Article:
Just ahead of her Oct. 22 “Duets” performance with Chucho Valdes and Joe Lovano at the Segerstrom Center for the Arts in Costa Mesa, California, jazz great Dianne Reeves said getting back into the swing of performing live took a while.
Because the Covid-19 pandemic had shut down many aspects of the entertainment industry, particularly live performances for nearly two years, Reeves said she had to approach going out on stage with some precaution.
“It kind of started slow because it’s one thing to exercise your voice. It’s another thing to have it with all of the energy and all the concert frames,” Reeves said. So, I just kind of started off slow. My first performance was in Saratoga this summer, and I just had such a ball, you know. It felt good. It’s coming together. We’ve done a few other concerts since then. I feel like I’m back up to my old self.”
With the pandemic putting many activities on pause, the hiatus did Reeves some good. For decades, Reeves’ life has been a steady consumption of traveling to do concert gigs, recording, doing interviews and photo-ops as well as mentoring other singers.
The temporary work stoppage was beneficial to her, Reeves said.
“You know, it’s interesting because while it started off really, really rocky because we canceled a lot of things because it was like nothing that any of us had ever seen. So we had to figure out how to navigate. Once I got through that part, I realized, ‘My goodness. In the last almost 40 years I’ve never had this much time.’”
Reeves continued, “So what I found was more balance in my life because you’re out there, you’re committing to the music, you’re moving. The years go by. You’re constantly filing away things that you want to do or whatever. When I got still all kinds of things..my doors just opened and things just came out. Honestly, a lot of the things that I did had nothing to do with music, but will inspire what I do musically.”
Reeves said the downtime allowed her to take care of herself. That meant setting up her own calendar and schedule, something she is not used to doing.
“I got good sleep,” remarked Reeves. “I love to sew, so I was doing that. Just getting things in order and trying to make sense of everything. It was just a good time. And I’m working on an itinerary. That was different, you know because I’m used to my life being planned out. For a while there I was just taking it as it came every day. I’ll do this today and that tomorrow. So it’s cool.”
What’s cool is listening to the velvet, powerful voice of Reeves, who was honored as a Jazz Master by the National Endowment for the Arts (NEA) in 2018.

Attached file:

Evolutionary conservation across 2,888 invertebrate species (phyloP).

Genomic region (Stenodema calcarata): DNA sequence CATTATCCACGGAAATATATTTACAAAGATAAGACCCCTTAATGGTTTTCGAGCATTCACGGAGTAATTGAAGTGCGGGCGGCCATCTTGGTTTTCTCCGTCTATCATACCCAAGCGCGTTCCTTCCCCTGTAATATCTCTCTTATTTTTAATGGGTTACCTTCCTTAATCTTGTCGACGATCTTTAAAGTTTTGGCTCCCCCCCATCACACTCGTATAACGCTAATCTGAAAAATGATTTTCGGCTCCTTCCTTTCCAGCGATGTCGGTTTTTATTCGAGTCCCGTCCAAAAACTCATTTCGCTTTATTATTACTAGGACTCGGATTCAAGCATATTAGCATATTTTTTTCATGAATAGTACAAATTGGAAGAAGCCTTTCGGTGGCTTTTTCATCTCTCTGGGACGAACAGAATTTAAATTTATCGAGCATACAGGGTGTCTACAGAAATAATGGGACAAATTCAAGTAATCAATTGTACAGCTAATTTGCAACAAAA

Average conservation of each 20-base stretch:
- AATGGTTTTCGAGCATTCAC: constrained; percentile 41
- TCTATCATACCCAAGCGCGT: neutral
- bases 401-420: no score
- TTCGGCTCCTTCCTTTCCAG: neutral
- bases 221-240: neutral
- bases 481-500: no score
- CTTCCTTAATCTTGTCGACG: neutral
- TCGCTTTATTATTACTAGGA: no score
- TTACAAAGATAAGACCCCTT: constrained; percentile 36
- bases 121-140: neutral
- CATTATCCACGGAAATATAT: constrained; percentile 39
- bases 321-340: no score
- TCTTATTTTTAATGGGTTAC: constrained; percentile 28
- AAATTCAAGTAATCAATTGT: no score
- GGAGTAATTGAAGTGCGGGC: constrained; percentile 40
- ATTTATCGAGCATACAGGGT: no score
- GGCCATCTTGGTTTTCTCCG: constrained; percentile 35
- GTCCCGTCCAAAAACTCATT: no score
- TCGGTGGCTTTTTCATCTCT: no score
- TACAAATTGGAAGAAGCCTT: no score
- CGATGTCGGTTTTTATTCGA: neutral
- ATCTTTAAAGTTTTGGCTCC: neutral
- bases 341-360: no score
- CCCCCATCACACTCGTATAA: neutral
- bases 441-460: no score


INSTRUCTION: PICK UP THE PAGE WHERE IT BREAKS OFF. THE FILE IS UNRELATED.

“That is like to me is the most incredible honor because a lot of those great jazz masters that came before me were my mentors and teachers,” Reeves said. “To be able to sit at this table to share this with them is extraordinary. So, I’m so thankful to be invited to the table.”
When it comes to finding musical guidance, Reeves had a pretty good one in the late George Duke. The pair collaborated frequently throughout Reeves’ career with the benefit of being related to one another. Reeves and Duke are first cousins.
“George was a phenomenal musician because he was very comfortable in any genre of music with respect to the genre, with respect to the culture, and humility was always intact,” said Reeves. “He produced a lot of amazing artists and never put his sound in their music. It was always about helping them to say what it was that they wanted to say, which I loved about him.”
Reeves continued, “As a musician, he was masterful. As a cousin and friend, I miss him terribly because he was my favorite person, my umbrella. Even though he was my cousin I looked at him as my brother because he was just always there, always with wisdom or some joy, laughter. But more importantly, [he was] always there.”
When it comes to making music, Reeves herself seems to hit all the right notes at the right times. She is a five-time Grammy Award winner. She is hailed for her rich, full-throttled voice, one that fluidly crosses the lines of gospel, jazz, R&B, Latin, and pop.
Reeves’ crossover versatility has opened doors for her to perform with artists like Lovano and Valdes, both of whom are owners of multiple Grammys. Lovano is a noted saxophonist, while Valdes is widely recognized as a premier Afro-Cuban jazz pianist.
Reeves is eager to have the opportunity to share the stage with both musicians.
“I’m excited. I’ve known Joe Lovano for a long time,” Reeves said. “I love that it’s just voice, piano, saxophone; sometimes just voice and sax, sometimes it’s voice and piano. It’s really going to be nice.”
With so much that she has accomplished in her career, Reeves is not ghost chasing any dreams. Her bucket list is simply about turning vision into reality with hard work as the centerpiece.
“I’m not chasing anything,” Reeves said. “I realize that you work on your dreams. That means you do the hard work. You have your bucket list or whatever it is, but I stopped chasing a long time ago because sometimes the dreams and goals we choose and go after are really not the things meant for you. I just try to spend time listening to myself and seeing what I’m moved to do and then going with that.”